I didn’t really love Lovin’ Lamb. I had their signature lamb skewers, and I just didn’t feel like I connected with them. I did ask for them in a mild heat level because my girlfriend is a spice-o-phobe and because we had already eaten that night so I couldn’t justify getting two sets at differing spice levels, but I just felt that they didn’t have much flavour. Even the mild lamb skewers at competitors such Lamb & Cumin have some salt and cumin flavour, if not explicitly chilli flavour, but these ones at Lovin’ lamb left me wanting.
I’m always willing to give places like this another shot, just in case it was my order that was to blame, rather than the restaurant itself.
My nightly drive home from work is punctuated by a number of smells, and a recent addition to this olfactory journey is that of Smoky Cravings, a relatively new Filipino BBQ joint in the vicinity of Mcdonald’s Lakemba (where we parked). Though we normally look at distaste at people who do not order the culturally significant dishes at ethnic restaurants and only order what’s easy and safe-feeling, this was me this time. I just wasn’t in the mood for any kind of intestine. I’ve had them, and just don’t generally enjoy them and felt no need to again subject myself to them.
Instead, I went with some safe options, like these battered and deep fried quail eggs (kwek kwek – $5), which were not super special, but came out quickly and had a great batter for us to munch on whilst awaiting the rest of our food.
As far as grilled meat went, we had the Pork BBQ skewer, Chicken BBQ skewer, BBQ Chicken Wings, Adidas, and BBQ Lamb Cutlets. The skewers were $3.50 each, whilst the lamb cutlet was $5.
Most of their food actually had the same sweet and salty flavour from the basting, which was quite enjoyable and not too unfamiliar tasting. The chicken BBQ skewer was a bit more substantial than the pork in terms of size, but both were quite juicy and flavourful. The BBQ Chicken Wing was quite large, consisting of both a drumstick and the wing in a three-part type deal, and made for good value, probably the best of the bunch, especially with its semi-crispy skin. The adidas (chicken feet) came as two feet on a skewer, perfect for sharing with your partner or nursing colleague from the local hospital a few minutes down the road. The lamb cutlet was my least favourite of the bunch, with a different flavour that I no longer remember. I only remember that I didn’t like it.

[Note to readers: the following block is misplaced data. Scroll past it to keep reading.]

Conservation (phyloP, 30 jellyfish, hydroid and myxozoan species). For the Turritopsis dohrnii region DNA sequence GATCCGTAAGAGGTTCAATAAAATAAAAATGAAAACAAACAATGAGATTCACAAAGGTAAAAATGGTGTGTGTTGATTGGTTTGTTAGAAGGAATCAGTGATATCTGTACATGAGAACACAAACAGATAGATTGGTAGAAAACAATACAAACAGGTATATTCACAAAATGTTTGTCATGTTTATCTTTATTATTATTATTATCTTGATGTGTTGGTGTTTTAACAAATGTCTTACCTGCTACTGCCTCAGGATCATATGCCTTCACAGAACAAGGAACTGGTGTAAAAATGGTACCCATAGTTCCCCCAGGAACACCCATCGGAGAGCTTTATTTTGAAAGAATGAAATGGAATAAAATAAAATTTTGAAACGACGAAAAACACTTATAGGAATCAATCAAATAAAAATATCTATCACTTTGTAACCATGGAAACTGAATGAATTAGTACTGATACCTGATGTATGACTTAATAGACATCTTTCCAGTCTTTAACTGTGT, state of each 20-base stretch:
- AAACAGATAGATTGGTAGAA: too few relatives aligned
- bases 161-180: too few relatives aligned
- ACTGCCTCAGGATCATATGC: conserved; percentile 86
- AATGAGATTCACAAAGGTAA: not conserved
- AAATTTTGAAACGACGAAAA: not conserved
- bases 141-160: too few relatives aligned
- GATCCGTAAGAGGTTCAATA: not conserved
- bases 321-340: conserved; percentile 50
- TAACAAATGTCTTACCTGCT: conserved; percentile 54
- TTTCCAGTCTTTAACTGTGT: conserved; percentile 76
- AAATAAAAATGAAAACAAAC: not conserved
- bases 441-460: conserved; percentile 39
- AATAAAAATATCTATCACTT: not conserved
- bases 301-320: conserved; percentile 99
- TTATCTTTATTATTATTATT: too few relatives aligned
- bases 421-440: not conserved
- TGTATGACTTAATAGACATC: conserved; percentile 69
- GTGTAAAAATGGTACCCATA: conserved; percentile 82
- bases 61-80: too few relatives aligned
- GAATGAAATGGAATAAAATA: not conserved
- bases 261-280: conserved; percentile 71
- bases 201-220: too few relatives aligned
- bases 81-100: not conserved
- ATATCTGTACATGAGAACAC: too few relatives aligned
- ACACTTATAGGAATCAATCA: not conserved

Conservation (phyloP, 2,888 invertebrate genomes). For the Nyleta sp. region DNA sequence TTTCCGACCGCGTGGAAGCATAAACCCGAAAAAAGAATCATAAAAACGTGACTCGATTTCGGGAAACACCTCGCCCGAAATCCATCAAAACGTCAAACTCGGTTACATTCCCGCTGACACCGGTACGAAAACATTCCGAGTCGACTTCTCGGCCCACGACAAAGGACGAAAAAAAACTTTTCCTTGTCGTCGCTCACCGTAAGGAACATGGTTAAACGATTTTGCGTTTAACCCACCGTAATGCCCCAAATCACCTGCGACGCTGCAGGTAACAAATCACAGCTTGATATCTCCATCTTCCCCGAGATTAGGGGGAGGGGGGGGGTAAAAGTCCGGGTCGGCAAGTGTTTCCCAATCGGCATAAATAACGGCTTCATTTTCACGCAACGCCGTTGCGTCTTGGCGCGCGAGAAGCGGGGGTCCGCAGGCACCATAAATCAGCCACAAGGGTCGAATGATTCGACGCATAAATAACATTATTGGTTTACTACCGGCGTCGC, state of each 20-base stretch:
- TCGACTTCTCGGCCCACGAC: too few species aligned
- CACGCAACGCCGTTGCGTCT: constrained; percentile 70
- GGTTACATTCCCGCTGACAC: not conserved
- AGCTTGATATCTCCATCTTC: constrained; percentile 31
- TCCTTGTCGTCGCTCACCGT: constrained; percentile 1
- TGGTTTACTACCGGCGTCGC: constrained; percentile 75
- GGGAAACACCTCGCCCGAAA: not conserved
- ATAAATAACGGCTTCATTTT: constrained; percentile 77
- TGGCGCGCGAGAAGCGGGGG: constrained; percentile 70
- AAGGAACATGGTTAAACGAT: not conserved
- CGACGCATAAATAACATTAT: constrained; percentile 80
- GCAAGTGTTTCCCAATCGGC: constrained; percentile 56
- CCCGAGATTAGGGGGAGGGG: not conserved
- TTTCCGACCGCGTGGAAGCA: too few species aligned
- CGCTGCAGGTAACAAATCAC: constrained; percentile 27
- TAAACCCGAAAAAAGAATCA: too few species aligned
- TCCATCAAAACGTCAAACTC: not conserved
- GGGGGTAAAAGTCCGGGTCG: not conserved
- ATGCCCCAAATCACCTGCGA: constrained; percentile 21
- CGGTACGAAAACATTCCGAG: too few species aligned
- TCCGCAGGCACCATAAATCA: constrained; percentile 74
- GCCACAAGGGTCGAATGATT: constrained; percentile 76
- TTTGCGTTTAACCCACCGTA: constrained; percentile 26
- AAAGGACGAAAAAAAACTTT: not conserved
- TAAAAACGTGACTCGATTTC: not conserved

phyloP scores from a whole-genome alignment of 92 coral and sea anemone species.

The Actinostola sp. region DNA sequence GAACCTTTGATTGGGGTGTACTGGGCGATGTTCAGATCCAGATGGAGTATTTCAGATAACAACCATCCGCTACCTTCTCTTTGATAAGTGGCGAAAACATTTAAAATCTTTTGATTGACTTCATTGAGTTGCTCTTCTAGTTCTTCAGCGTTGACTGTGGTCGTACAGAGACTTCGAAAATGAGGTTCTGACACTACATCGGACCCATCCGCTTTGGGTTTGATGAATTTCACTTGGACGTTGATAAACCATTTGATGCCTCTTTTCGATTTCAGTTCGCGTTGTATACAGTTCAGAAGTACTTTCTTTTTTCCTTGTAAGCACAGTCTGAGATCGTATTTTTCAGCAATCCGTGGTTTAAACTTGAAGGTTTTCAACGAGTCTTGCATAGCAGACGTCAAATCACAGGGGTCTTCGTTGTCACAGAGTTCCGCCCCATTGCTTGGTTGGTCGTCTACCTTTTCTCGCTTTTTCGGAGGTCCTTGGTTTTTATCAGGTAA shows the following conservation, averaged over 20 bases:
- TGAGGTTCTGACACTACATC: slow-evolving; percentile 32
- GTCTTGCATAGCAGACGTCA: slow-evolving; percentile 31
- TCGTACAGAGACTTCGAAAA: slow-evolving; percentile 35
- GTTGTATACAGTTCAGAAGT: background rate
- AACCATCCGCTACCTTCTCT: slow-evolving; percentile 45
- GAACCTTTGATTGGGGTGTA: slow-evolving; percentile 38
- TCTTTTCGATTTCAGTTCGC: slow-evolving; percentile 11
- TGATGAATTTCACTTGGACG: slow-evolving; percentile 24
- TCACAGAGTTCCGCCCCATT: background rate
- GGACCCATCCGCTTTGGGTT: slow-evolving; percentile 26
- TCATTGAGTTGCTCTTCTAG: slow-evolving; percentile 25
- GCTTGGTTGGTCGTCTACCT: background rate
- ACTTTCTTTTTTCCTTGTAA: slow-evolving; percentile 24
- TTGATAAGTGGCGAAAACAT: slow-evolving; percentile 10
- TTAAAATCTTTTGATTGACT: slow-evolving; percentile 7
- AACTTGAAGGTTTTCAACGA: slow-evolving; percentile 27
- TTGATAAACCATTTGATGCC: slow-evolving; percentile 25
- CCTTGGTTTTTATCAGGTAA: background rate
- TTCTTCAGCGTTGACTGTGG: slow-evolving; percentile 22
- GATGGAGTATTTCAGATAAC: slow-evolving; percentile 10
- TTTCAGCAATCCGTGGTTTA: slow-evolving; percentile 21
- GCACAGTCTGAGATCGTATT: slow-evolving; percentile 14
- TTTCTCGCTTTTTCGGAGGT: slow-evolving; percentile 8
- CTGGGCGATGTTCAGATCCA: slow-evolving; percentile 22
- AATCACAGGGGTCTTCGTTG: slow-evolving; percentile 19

The chicken inasal ($12) was really big and juicy and perfectly marinated and grilled. It was one of the best things we ate, good value, and really well cooked. Juicier and moister than other forms of BBQ chicken in the local area (dominated by Middle Eastern-style charcoal chicken), very worth a go.
My partner liked the buko pandan ($5). It was not too sweet. Very viscous, our first ever with nothing else to compare it to.
OVERALL Smoky Cravings was a source of enjoyment. I haven’t always loved every Filipino restaurant that I’ve tried, but I’m glad that my nose led me to this one. The staff tried to talk to me in Tagalog, but despite deep workplace immersion neither my partner nor I have been able to pick up anything of note.
Saigon Rolls is a small Vietnamese restaurant in St Leonards serving a variety of banh mi, rice paper rolls, and pho. I dropped in on a chilly May morning for a couple of banh mi, eager to fill myself up before a day of minimally catered meetings.
This crackling pork roll ($8) was quite good. Lots of fresh-feeling salads, sufficient meat, at a reasonable price. Not the best I’ve had in my entire life, but did its job well.
The cold meat pork roll with double meat ($9) was really only fine. Again filled with a good amount of salad, I felt that the extra meat was not adequately balanced by extra pate or butter. Maybe it’s my own fault for not asking for double pate as well as double meat, but I find that in most places this balance is made automatically.
Saigon Rolls St Leonards Kiosk 5/436 Victoria Ave, Chatswood NSW 2067 (02) 9410 0988
I am glad that I turned down Big John’s offer to comp me a bag of their fab frozen dumplings after my stellar review, because it leaves me free to write a less gushing review about one of their other products. As someone immersed in the Sydney foodie social media scene, it always makes me feel uncomfortable how many of these influencers are taking money or freebies from industry. I understand that for some this is a job rather than a mere stupid hobby, but I find it very difficult to trust recommendations from anyone who might have a conflict of interest. Even when a review is not directly paid for or comped, there’s a general understanding that if you’re someone who’s a negative Nancy you’re less likely to be invited to collaborate with other brands.